Heard Jan. 8, 1991.
Decided July 8, 1991.
On July 22, 1986, Respondent, Jimmy Wallace (Wallace), was hired by Petitioner, Milliken & Company (Milliken), as an industrial machine operator. He injured his hand on September 10, 1986, while operating a "calendar" machine. A Workers' Compensation claim was filed immediately, for which Wallace received temporary total and permanent disability benefits. After hospitalization and several operations, Wallace returned for light duty work on December 9, 1986, at which time he was terminated.
Wallace instituted this suit under S.C. Code Ann. § 41-1-80 (Cum. Supp. 1990), alleging that his discharge was in retaliation for the filing of the claim. Circuit Court, sitting without a jury, awarded Wallace $12,500.69 lost wages and ordered reinstatement. Court of Appeals affirmed.
I. NATURE OF ACTION
Court of Appeals held the action equitable in nature, so that it had jurisdiction to find facts in accordance with its own view of the preponderance of the evidence.
An employee, discharged in retaliation for instituting a Workers' Compensation Claim, is entitled to lost wages and reinstatement. S.C. Code Ann. § 41-1-80 (Cum. Supp. 1990). Reinstatement is equitable relief, payment of back wages being merely an integral part of the remedy. See Smith v. Hampton Training School for Nurses, 360 F.2d 577, 581 (4th Cir.1966). Moreover, lost wages are deemed restitution, itself an equitable remedy. See EEOC v. Detroit Edison Co., 515 F.2d 301 (6th Cir.1975), vacated on other grounds, 431 U.S. 951, 97 S.Ct. 2669, 53 L.Ed. (2d) 267 (1977).
We disagree with Wallace's contention that in Patterson v. I.H. Services, Inc.,
We find the action here equitable. Court of Appeals correctly found facts in accordance with its own view of the preponderance of the evidence. See Kelly v. Peeples, 294 S.C. 63, 362 S.E.2d 636 (1987); Townes, supra.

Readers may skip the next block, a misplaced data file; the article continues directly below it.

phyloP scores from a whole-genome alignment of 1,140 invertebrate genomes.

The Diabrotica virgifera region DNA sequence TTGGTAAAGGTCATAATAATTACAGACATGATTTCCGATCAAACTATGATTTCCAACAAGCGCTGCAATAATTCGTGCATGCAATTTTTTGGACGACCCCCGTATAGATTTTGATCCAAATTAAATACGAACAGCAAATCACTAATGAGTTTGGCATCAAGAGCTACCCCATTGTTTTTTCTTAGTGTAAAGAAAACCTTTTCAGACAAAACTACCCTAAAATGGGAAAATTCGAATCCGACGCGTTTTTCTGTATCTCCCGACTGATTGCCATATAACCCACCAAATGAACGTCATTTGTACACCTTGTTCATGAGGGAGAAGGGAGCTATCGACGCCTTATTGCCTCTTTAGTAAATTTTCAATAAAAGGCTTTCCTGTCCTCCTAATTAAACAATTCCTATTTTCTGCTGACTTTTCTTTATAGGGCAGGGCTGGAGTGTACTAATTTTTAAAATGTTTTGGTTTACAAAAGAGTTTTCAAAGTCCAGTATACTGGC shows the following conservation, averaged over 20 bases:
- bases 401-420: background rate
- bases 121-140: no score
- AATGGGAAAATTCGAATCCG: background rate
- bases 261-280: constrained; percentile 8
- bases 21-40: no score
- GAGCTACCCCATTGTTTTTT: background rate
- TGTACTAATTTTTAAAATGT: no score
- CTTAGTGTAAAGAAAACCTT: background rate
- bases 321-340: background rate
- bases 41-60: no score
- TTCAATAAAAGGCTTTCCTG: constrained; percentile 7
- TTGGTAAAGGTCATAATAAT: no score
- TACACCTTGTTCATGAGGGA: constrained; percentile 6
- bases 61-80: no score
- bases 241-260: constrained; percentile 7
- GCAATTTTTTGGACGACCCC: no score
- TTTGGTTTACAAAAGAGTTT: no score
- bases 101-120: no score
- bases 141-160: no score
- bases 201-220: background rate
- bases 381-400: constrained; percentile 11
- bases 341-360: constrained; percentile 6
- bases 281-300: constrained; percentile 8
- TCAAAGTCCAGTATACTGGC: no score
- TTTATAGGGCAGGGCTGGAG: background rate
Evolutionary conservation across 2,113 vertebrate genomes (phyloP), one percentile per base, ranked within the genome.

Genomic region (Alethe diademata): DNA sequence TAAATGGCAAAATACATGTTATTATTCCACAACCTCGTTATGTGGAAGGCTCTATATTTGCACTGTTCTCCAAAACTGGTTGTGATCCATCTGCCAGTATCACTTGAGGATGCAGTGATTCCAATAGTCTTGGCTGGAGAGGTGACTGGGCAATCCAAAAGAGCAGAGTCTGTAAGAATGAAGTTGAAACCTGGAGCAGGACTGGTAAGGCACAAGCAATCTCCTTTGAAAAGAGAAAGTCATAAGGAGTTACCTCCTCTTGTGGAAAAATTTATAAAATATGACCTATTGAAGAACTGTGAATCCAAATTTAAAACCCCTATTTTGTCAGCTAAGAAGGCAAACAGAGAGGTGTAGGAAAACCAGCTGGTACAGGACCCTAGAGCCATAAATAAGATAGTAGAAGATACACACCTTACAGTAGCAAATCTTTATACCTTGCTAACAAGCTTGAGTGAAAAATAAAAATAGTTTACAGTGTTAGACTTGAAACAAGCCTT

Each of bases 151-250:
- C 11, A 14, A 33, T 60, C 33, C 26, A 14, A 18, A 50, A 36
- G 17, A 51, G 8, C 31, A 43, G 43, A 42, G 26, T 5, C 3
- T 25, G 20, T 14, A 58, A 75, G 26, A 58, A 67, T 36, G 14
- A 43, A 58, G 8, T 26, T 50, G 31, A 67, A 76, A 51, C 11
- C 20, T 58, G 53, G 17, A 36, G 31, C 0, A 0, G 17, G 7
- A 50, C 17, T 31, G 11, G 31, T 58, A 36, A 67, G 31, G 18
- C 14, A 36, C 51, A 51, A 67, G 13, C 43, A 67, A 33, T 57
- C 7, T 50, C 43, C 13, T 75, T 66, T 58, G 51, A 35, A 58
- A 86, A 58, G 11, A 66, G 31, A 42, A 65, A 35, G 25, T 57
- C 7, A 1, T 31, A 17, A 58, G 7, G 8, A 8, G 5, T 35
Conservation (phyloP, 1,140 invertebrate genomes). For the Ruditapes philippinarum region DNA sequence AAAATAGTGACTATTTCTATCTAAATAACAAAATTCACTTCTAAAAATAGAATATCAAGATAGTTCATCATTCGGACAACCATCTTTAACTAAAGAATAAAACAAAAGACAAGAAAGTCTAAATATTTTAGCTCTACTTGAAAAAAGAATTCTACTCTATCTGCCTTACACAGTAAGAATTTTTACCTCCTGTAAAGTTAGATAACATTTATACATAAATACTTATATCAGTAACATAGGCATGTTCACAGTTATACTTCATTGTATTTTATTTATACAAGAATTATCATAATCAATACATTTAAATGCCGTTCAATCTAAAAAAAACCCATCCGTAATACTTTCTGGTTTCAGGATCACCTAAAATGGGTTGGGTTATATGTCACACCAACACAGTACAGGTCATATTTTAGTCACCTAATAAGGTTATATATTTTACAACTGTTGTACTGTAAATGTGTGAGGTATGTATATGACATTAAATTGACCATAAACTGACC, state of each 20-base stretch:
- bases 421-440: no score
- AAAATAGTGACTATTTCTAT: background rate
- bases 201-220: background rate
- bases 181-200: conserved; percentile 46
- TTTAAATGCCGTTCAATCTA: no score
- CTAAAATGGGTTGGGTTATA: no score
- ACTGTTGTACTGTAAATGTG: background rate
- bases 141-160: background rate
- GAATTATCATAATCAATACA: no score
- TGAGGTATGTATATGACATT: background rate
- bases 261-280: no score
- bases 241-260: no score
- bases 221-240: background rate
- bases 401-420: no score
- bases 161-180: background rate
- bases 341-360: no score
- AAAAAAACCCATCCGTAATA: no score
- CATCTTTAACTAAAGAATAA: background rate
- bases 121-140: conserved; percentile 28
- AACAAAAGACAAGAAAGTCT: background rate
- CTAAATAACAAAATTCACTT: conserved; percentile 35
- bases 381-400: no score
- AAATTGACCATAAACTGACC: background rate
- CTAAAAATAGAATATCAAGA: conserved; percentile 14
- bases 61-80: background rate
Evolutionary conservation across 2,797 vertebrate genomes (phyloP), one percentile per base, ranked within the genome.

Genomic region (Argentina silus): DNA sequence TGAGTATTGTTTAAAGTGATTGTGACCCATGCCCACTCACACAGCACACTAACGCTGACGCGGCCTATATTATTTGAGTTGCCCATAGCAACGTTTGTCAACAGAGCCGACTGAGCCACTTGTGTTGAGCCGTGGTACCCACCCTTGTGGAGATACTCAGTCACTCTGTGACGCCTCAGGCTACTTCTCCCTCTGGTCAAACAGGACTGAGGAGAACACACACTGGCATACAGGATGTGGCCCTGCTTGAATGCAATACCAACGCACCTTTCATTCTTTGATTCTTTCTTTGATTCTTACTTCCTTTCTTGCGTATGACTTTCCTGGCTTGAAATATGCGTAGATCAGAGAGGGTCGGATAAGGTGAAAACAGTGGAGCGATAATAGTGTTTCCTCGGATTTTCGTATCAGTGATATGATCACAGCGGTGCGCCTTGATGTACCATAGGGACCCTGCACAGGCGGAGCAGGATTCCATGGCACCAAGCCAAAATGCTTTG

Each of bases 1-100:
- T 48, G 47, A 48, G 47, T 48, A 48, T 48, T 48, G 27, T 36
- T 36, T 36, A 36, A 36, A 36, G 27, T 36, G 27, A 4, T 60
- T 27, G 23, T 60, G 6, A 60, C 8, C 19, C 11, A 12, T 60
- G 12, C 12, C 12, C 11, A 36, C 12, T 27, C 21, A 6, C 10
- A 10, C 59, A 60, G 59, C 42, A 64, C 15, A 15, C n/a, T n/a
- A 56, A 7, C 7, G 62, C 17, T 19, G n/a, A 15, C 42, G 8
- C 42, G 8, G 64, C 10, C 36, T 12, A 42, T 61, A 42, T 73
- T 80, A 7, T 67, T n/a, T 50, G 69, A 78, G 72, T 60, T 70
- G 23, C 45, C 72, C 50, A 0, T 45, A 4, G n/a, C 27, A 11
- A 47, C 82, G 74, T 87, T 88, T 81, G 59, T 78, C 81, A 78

II. TEST FOR CAUSATION
Three different causation tests are applied by courts in retaliatory discharge cases:
The appropriate test causation under § 41-1-80 presents a novel question.
Milliken concedes that the sole factor test does "not achiev[e] the goals of retaliatory discharge legislation, since there normally may exist some other factor that played some part in the discharge." We agree.
Our reading of the statute leads to the conclusion that the appropriate test is that of determinative factor. Section 41-1-80 provides, in part:
We hereby adopt the determinative factor test, which requires the employee to establish that he would not have been discharged "but for" the filing of the claim. Opinion of the Court of Appeals is modified insofar as it applied the substantial factor test.
III. BURDEN OF PROOF
Section 41-1-80 affords an employer certain affirmative defenses, including the violation of specific written company policies. Milliken raised such a defense, alleging that Wallace
We agree with Court of Appeals' affirmance of the trial court's ruling that Milliken had failed to prove its affirmative defense. However, we disagree with its holding that Milliken was required to prove that it discharged Wallace for violation of company policy. 300 S.C. 553, 389 S.E. (2d) at 451. This holding effectively shifted the burden to employer to disprove that the discharge was in retaliation for filing the claim.
While the employer has the burden of proving its affirmative defenses,
760 P. (2d) at 807. (Emphasis supplied.)
While we reject Court of Appeals' implication that the burden was Milliken's to prove the reason for the discharge, we affirm in result, as the record supports a finding that the proffered reason, violation of company policy, was pretext. The trial judge found it significant that "although Defendant asserts that Plaintiff failed to follow safety standards, the testimony of Defendant's own witnesses makes it clear that Plaintiff was never properly trained on the Calendar Machine" and, further, that "the very policies that Defendant
IV. WALLACE'S PROOF
Finally, we hold that Wallace's evidence was sufficient to establish retaliation as the determinative factor for his discharge.
On the issue of pretext, the record establishes that, although Milliken's decision to fire Wallace was purportedly made shortly after the accident, it was not disclosed prior to his return in December. We agree with Court of Appeals that, had the discharge been motivated solely by safety concerns, Milliken would have terminated Wallace immediately. This is especially true in light of the emphasis Milliken claims to have placed on safety. Moreover, company procedures for cleaning of the calendar machine were extremely vague; indeed, the record reflects that the training Wallace received on the machine was patently inadequate.
The opinion of the Court of Appeals is
Affirmed as modified.
GREGORY, C.J., and HARWELL, FINNEY and TOAL, JJ., concur.